Happy Easter to you all. I say that to you here on the third Sunday of Easter to remind you that there are 50 days of Easter. Thus the church calendar gives us more days in the season of Easter than it did in the season of Lent. We spent 40 days of Lenten discipline preparing for the passion, death, and resurrection of our Lord Jesus Christ in the three days of Holy Thursday, Good Friday, and the Easter resurrection. And we are given 50 days — so 10 more — to unpack that glorious event.
So let’s go back and take a moment to think about those three days and what they might mean for us three weeks later. If you took up Father Neil’s invitation to participate in the liturgies of the Triduum, then you were there for the Mass on Holy Thursday. And from the gospel that night we read about how our Lord gave his disciples a mandate to serve, and he gave them the instruction on how to celebrate the memorial of his sacrifice. So, in many ways, the night of Holy Thursday was a very compressed seminary to prepare his apostles for their priesthood.
Good Friday was the day of the sacrifice for which they had been prepared the night before. On the Cross on Good Friday, Christ was both the priest making the sacrificial offering and the victim being offered in the sacrifice. And the sacrifice was made to save us from the sentence of eternal death that we inherited from Adam and Eve when they turned away from their heavenly father and chose to follow Satan.
The joy of the resurrection on Easter morning filled the apostles, but they were still in many ways confused about what had just happened. In the afternoon, we had the two disciples on the walk to Emmaus. They encountered a stranger who seemed, on the one hand, to know nothing about the recent events of the death and resurrection of Jesus but, on the other hand, was able to walk these men through their Scriptures and show them how the Old Testament pointed to the new covenant established by Jesus through the events of Holy Thursday, Good Friday, and Easter Sunday. In the evening, when this stranger agreed to stay for a ritual meal with the disciples, they celebrated the first mass. For this meal was the memorial of the sacrifice of Good Friday in which they had been trained on Holy Thursday. The Scriptures tell us that the disciples recognized Jesus in the breaking of the bread. We today at Mass will recognize Jesus in the liturgy of the Eucharist, when father will take bread, he will bless it, and break the bread, and he will give it to us.
In the weeks that followed, the apostles were growing in their understanding of how to live the life of Christ as his disciples, and also as members of his body, the Church. This is a period of mystagogy, or we might call it “unpacking the mystery that we were given.” Among the many things that Peter and the Apostles and all the disciples learned during this period was how to defend the faith when it was challenged, or when they were being persecuted.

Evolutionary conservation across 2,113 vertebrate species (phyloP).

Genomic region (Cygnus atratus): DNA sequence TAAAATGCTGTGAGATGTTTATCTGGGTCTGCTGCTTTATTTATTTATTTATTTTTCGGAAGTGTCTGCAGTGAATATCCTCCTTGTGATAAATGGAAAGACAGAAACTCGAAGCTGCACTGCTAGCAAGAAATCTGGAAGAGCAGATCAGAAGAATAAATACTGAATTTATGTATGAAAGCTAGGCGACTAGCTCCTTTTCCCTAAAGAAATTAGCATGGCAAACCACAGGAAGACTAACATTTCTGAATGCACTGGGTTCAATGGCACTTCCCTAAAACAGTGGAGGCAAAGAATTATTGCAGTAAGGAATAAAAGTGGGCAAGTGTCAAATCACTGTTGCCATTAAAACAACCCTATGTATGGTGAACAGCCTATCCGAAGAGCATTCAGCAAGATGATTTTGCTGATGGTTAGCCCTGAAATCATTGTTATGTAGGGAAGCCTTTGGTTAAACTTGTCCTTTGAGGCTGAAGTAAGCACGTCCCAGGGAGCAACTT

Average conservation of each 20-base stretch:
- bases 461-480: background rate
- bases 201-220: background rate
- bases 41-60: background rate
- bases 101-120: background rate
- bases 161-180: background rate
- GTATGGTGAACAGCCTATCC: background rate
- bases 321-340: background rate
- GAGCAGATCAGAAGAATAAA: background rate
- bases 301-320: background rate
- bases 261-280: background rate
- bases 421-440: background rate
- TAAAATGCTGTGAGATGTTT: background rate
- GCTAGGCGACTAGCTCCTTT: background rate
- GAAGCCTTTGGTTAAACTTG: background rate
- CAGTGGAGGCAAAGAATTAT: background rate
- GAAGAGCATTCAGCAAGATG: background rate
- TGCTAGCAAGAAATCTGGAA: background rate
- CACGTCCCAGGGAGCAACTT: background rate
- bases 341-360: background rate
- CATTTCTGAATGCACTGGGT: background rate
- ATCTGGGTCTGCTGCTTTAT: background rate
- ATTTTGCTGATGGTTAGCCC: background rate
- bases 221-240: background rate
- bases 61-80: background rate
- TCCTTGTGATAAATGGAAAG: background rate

At this time in the very early days of the Church, most of the Christians still saw themselves as Jews. So the persecution that they encountered was in many ways internal. They were being persecuted by their own religious leaders. In one of his speeches to the Jewish leaders, Peter makes this claim explicitly when he says that “you killed him using lawless men to have him crucified.” So while the Roman state in the person of Pontius Pilate was the instrument of the death of Jesus Christ, Peter wanted to be clear that the Jewish religious leaders were at least co-conspirators with Pilate and perhaps even more.
When we read the stories of Peter’s defense of the faith, we do not see anger or vindictiveness. We see simple truth. God is love, and Jesus is God, and Jesus said he himself was the truth. So for a Christian, truth and love are somehow the same thing. And that unity of truth and love grounded Peter as he spoke to the people in power who were persecuting the Church. That model of Peter is one we in our defense of the faith of the Church should follow. When we stand up for the truth, we should always stand in love. In fact, we need to build the bridge of love first, so that truth can then cross over it.
Love and Truth come from the same place, so authentic defense of doctrine is never marked by hatred or dishonesty. Our defense should be based on Jesus’ sacrifice of love on the Cross: we should never lose faith in our Heavenly Father, and we should always be ready to love and forgive our tormentors. At the same time, we should always be willing to speak the truth of the Church as Peter does in the reading today.
The word of God in the Scriptures, and the eternal word — Jesus Christ — in the Eucharist, are the source of any authentic defense of the teachings of the Church. So the 50 days of the Easter season are certainly days of feasting, and I encourage you to have an extra doughnut because of Easter. But these 50 days are also a season of renewal, so that we can be good disciples of Jesus and good evangelists of the love of God to a world that desperately needs to hear how much God loves it.
Easter is a time of mystery, it is a time of pondering how much God loves us, and it is a time to strengthen us in our effort to love him back. May we all enter into the mystery of Easter time, and be renewed in spirit and body so that we can go out and share our Easter joy, speaking truth with love to a world so burdened by sin and pain.
Readings from USCCB.